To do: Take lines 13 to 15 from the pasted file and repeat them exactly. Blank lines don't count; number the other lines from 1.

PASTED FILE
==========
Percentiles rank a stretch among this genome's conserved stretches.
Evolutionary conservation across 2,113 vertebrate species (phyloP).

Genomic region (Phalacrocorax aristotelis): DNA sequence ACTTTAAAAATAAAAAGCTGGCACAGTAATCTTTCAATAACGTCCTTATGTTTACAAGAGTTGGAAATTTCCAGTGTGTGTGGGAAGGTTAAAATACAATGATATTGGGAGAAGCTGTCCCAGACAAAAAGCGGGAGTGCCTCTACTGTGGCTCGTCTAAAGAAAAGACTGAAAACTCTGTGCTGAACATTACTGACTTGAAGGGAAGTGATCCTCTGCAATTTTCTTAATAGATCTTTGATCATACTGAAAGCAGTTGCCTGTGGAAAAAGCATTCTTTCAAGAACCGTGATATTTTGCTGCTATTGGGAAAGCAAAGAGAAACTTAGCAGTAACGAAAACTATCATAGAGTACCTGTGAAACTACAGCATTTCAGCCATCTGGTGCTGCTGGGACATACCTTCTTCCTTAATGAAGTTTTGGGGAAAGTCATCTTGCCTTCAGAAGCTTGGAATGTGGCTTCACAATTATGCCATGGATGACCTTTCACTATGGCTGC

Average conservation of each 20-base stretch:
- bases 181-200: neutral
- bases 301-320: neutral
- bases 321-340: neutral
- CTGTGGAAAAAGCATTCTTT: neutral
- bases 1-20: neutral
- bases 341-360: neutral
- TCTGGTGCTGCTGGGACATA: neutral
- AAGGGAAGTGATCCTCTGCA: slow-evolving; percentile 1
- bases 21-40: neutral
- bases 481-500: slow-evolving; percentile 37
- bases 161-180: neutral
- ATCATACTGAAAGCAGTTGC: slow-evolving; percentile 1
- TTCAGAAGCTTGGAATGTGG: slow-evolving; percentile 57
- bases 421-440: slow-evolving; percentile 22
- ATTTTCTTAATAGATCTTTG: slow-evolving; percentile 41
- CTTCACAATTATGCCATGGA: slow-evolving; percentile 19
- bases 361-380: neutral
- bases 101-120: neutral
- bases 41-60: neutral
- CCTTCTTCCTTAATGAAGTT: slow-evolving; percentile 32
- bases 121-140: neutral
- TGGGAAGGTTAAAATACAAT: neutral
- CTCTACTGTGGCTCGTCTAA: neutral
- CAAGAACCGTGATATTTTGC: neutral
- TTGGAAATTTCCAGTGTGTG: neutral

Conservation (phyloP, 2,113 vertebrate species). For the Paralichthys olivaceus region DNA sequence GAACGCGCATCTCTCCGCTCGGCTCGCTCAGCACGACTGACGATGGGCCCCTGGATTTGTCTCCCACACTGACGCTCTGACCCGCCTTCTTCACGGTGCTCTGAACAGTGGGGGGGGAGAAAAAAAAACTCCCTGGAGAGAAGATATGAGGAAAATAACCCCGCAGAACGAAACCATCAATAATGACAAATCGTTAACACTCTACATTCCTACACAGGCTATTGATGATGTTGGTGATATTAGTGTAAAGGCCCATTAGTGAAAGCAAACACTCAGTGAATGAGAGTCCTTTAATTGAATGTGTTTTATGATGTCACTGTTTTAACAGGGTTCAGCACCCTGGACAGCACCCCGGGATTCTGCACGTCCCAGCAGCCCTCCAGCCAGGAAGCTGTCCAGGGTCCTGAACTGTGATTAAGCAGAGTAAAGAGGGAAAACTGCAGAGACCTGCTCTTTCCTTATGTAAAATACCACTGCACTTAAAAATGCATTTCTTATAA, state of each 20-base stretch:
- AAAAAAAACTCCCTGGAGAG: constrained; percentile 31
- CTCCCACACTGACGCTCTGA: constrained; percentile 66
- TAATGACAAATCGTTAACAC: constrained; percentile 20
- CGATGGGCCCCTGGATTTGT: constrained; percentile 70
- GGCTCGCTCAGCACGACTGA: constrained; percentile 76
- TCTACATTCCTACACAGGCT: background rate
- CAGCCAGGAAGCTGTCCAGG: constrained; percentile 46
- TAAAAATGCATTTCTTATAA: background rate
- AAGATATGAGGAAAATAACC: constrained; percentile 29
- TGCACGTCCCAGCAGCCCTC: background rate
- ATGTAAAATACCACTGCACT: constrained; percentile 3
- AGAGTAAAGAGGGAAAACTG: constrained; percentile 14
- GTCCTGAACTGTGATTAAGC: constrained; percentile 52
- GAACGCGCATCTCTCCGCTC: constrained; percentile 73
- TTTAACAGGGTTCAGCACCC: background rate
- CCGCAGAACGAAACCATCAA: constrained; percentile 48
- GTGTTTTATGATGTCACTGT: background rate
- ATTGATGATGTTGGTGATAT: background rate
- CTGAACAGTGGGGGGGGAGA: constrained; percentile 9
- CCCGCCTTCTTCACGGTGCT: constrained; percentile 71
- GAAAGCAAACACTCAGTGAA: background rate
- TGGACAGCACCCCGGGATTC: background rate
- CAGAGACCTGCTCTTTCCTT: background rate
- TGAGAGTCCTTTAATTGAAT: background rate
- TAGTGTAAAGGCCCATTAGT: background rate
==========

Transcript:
- bases 21-40: neutral
- bases 481-500: slow-evolving; percentile 37
- bases 161-180: neutral